This week, we will transition from our warm, spring-like weather to the cold, overcast, late winter feels of Utah. The synoptic pattern is becoming more active again, which will bring several rounds of precipitation to both the valley and mountains. Forecast uncertainties exist, but it will snow, and hopefully a lot.
Forecasting for the next week made me think a lot about the words of Donald Rumsfeld (and Jim Steenburgh, because he loves this quote):
“As we know, there are known knowns; there are things we know. We also know there are known unknowns; that is to say we know there are some things we do not know. But there are also unknown unknowns – the one’s we don’t know we don’t know”
So let’s break this down into what we know and what we don’t know.
“Known knowns“: Several short-wave troughs will impact our area from Wednesday through Sunday. These short-wave troughs will bring colder temperatures and precipitation from the valley floor to the mountain tops. Despite the colder temperatures, weekday snowfall will likely be confined to the high elevations of the Wasatch due to elevated freezing levels.
“Known Unknowns“: Timing of each of the tough passages. We have a general idea of the Wednesday – Thursday storm, but as we progress into the weekend, confidence is much lower. We also know that forecasting snowfall totals (especially around the bases of the resorts) will be tricky. The rest of the post will be devoted to explaining what we know and discussing what we know we don’t know. As the week progresses, these known unknowns will become more clear.
Short Term Forecast (Tuesday – Friday):
Today (Tuesday) expect increasing cloud cover with temperatures reaching the mid- to low-60’s in the valley.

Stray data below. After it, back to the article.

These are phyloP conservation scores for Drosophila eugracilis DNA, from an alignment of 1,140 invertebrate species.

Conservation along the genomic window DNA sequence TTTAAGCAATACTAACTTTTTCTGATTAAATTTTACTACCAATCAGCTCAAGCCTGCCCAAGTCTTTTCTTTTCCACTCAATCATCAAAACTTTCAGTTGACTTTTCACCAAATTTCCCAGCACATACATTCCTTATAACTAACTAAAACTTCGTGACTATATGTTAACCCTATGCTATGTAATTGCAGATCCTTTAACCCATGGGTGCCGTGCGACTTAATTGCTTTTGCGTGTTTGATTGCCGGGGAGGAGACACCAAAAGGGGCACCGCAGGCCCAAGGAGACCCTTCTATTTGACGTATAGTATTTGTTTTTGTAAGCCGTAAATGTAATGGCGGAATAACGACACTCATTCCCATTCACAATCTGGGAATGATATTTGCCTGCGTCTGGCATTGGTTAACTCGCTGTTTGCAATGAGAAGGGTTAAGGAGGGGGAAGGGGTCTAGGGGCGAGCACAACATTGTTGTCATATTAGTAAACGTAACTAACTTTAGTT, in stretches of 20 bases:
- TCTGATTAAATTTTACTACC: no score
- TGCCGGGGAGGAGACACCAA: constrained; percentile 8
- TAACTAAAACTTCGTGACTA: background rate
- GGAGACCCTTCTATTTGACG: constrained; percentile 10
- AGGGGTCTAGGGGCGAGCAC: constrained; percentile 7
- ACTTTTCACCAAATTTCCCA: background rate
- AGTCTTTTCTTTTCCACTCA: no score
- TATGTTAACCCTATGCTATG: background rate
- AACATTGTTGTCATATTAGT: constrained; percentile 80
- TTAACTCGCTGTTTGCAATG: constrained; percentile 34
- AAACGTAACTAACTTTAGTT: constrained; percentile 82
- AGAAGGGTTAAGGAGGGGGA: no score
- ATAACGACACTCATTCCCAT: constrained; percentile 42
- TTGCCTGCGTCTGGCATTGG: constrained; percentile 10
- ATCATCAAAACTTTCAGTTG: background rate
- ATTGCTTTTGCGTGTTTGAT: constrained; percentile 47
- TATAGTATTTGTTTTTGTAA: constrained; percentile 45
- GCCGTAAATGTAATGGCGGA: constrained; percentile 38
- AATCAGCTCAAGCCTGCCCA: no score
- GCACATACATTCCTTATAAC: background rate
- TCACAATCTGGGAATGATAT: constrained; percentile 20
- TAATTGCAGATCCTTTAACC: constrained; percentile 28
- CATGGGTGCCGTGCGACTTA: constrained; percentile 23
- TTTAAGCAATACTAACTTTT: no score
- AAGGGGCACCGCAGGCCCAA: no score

Tomorrow (Wednesday), strong southerly winds will prevail ahead of the main trough axis, moderating valley temperatures and keeping freezing levels high. A few isolated convective snow showers are possible at crest level during the day tomorrow. Showers will extend to the valley floor in the late evening and overnight hours as a shortwave embedded within the larger trough axis quickly moves through our area. Freezing levels are not expected to drop much overnight, resulting in rain at the resort bases and below.
Thursday afternoon into the early evening, a shortwave ejecting from the main trough will move through the area. This will finally bring freezing levels to the valley floor as the flow shifts from southerly to more westerly. Snow will continue through Friday mid-day with accumulations possible down to the valley floor.
Remember that the timing on the freezing level dropping/shift to NW flow may change in the next day or so.. Hence the known unknowns we touched on at the beginning of the post. Tomorrow we will have a better handle on when to expect precipitation to start, what kind you will see at what elevation, and a more educated guess of how much.
From what we know now: Given the prolonged exposure to the potent available moisture, as well as the instability at crest level, I will forecast that the Cottonwood resorts will see 8-16″ of new snow by Friday. Look for locally higher amounts in areas favored in the northwest flow regime.
Long Term (Through the weekend):
This weekend we will have yet another chance for wintry precip in the mountains. The low spinning off to our west will slowly make its way into our area. Again, timing is uncertain, but model forecasts like our odds of having a powder day on Sunday. I wont even take a stab at what these totals could be, but enjoy the NAEFS output of liquid and snow to fuel your Tuesday daydreams.